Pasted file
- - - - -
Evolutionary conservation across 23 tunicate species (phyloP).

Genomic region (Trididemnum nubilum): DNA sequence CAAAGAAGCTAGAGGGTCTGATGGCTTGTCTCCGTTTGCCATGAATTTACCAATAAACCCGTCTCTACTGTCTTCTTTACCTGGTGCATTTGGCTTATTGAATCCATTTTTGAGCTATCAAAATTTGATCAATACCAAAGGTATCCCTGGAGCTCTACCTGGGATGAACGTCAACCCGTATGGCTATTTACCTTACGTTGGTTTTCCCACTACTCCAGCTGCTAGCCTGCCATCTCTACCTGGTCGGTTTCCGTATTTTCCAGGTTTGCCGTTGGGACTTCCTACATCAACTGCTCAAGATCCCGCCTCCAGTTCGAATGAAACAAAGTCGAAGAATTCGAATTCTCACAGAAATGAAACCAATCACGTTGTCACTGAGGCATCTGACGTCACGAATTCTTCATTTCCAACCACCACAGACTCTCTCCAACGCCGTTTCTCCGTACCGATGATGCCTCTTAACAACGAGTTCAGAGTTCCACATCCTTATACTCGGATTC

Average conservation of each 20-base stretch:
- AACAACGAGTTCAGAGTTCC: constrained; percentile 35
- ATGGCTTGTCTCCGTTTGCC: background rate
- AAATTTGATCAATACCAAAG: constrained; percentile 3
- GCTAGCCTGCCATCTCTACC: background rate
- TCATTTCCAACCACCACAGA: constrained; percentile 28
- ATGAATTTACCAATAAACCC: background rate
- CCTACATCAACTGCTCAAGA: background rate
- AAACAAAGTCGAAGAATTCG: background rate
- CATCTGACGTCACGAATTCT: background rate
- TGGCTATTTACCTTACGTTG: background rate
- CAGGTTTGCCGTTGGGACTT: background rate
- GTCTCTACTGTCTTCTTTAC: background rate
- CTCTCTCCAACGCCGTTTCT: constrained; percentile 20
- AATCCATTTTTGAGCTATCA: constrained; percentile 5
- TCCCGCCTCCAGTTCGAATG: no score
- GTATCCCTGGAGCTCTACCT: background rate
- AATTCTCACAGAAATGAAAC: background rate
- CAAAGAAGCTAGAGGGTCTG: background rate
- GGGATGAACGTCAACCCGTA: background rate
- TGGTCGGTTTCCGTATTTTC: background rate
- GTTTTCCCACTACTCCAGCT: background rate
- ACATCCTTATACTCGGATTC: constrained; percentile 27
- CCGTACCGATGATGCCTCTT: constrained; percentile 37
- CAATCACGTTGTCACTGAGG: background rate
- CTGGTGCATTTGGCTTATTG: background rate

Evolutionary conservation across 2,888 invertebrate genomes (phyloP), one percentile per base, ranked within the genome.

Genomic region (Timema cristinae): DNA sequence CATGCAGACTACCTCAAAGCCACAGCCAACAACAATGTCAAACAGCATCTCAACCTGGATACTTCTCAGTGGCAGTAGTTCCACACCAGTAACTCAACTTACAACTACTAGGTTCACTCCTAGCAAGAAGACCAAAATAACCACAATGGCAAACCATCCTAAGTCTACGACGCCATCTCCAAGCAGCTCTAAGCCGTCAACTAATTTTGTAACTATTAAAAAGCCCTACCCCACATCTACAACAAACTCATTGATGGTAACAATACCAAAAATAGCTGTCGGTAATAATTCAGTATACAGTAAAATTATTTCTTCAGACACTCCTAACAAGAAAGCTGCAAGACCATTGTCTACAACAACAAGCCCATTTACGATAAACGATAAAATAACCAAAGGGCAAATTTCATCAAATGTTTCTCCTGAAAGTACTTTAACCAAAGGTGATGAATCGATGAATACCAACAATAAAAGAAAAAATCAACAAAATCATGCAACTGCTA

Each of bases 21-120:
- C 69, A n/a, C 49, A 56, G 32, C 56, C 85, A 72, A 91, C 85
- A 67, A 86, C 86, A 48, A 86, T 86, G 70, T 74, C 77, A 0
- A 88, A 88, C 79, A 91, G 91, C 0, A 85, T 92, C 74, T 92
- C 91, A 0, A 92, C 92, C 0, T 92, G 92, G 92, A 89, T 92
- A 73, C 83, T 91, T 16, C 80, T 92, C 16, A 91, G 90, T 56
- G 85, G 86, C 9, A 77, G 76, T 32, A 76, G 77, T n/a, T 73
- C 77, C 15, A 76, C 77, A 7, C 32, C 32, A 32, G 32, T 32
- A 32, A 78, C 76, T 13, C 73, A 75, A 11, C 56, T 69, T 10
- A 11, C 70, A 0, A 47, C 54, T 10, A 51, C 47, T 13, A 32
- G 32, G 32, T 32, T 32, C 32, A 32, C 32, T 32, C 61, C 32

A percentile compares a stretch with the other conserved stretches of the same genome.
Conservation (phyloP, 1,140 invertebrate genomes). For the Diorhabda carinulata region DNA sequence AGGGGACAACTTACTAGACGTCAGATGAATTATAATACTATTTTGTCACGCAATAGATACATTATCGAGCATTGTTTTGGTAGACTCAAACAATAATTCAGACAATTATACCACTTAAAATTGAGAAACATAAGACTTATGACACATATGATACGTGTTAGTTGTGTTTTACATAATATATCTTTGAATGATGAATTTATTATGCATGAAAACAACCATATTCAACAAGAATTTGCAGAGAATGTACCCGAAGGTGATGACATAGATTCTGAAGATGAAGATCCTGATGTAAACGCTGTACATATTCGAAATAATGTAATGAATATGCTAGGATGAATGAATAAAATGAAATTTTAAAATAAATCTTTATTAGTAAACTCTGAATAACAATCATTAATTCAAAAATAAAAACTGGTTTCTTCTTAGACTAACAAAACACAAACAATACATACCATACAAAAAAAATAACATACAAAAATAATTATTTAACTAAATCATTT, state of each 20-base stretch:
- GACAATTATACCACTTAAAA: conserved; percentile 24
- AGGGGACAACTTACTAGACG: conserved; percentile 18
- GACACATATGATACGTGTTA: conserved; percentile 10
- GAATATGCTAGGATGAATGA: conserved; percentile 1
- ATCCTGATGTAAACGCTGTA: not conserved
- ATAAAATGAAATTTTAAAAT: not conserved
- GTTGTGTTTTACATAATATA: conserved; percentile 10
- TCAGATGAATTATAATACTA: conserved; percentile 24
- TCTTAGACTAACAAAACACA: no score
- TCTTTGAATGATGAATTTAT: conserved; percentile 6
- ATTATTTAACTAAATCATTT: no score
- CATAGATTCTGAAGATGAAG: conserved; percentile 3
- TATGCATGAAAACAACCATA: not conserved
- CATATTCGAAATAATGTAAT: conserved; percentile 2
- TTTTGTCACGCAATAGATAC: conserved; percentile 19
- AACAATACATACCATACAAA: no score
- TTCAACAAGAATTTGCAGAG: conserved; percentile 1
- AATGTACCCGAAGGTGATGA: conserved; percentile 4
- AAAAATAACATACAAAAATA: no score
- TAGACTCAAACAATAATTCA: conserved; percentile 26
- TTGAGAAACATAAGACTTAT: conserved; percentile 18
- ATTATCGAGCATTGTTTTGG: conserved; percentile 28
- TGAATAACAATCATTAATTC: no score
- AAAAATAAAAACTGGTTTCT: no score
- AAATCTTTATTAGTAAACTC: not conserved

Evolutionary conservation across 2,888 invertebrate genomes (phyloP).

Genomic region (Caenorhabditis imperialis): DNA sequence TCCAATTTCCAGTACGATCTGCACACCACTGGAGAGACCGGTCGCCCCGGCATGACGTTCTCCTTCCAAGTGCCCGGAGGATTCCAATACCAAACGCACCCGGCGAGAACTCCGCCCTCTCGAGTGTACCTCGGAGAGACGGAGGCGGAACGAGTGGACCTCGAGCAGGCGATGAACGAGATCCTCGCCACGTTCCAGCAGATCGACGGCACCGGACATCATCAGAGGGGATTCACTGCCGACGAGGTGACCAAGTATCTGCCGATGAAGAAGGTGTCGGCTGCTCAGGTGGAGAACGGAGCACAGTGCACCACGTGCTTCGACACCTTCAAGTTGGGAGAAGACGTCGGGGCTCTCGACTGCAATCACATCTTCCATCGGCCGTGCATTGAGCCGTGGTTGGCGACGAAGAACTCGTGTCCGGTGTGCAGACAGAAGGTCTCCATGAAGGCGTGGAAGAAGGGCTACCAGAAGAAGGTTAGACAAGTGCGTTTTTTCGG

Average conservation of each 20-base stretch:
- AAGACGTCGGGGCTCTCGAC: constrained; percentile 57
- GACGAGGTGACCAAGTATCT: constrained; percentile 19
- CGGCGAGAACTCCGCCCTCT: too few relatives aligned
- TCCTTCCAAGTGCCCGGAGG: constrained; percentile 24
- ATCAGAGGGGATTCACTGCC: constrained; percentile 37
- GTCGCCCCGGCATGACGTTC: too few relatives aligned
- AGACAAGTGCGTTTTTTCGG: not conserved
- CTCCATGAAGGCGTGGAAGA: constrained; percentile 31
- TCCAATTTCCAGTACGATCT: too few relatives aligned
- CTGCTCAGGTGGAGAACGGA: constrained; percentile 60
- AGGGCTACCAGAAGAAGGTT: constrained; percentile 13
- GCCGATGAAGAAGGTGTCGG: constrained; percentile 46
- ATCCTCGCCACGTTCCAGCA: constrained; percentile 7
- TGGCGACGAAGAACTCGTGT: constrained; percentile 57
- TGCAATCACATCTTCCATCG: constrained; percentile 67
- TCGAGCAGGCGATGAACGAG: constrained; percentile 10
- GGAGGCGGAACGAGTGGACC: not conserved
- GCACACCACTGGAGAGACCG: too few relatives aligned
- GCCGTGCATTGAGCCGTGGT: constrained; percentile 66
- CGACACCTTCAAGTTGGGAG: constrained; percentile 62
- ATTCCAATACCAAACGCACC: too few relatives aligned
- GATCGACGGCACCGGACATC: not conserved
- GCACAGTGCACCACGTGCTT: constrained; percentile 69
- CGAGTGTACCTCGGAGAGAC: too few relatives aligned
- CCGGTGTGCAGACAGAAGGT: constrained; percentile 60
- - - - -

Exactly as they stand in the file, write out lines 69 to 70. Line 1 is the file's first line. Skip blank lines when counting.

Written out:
Evolutionary conservation across 2,888 invertebrate genomes (phyloP).

Genomic region (Caenorhabditis imperialis): DNA sequence TCCAATTTCCAGTACGATCTGCACACCACTGGAGAGACCGGTCGCCCCGGCATGACGTTCTCCTTCCAAGTGCCCGGAGGATTCCAATACCAAACGCACCCGGCGAGAACTCCGCCCTCTCGAGTGTACCTCGGAGAGACGGAGGCGGAACGAGTGGACCTCGAGCAGGCGATGAACGAGATCCTCGCCACGTTCCAGCAGATCGACGGCACCGGACATCATCAGAGGGGATTCACTGCCGACGAGGTGACCAAGTATCTGCCGATGAAGAAGGTGTCGGCTGCTCAGGTGGAGAACGGAGCACAGTGCACCACGTGCTTCGACACCTTCAAGTTGGGAGAAGACGTCGGGGCTCTCGACTGCAATCACATCTTCCATCGGCCGTGCATTGAGCCGTGGTTGGCGACGAAGAACTCGTGTCCGGTGTGCAGACAGAAGGTCTCCATGAAGGCGTGGAAGAAGGGCTACCAGAAGAAGGTTAGACAAGTGCGTTTTTTCGG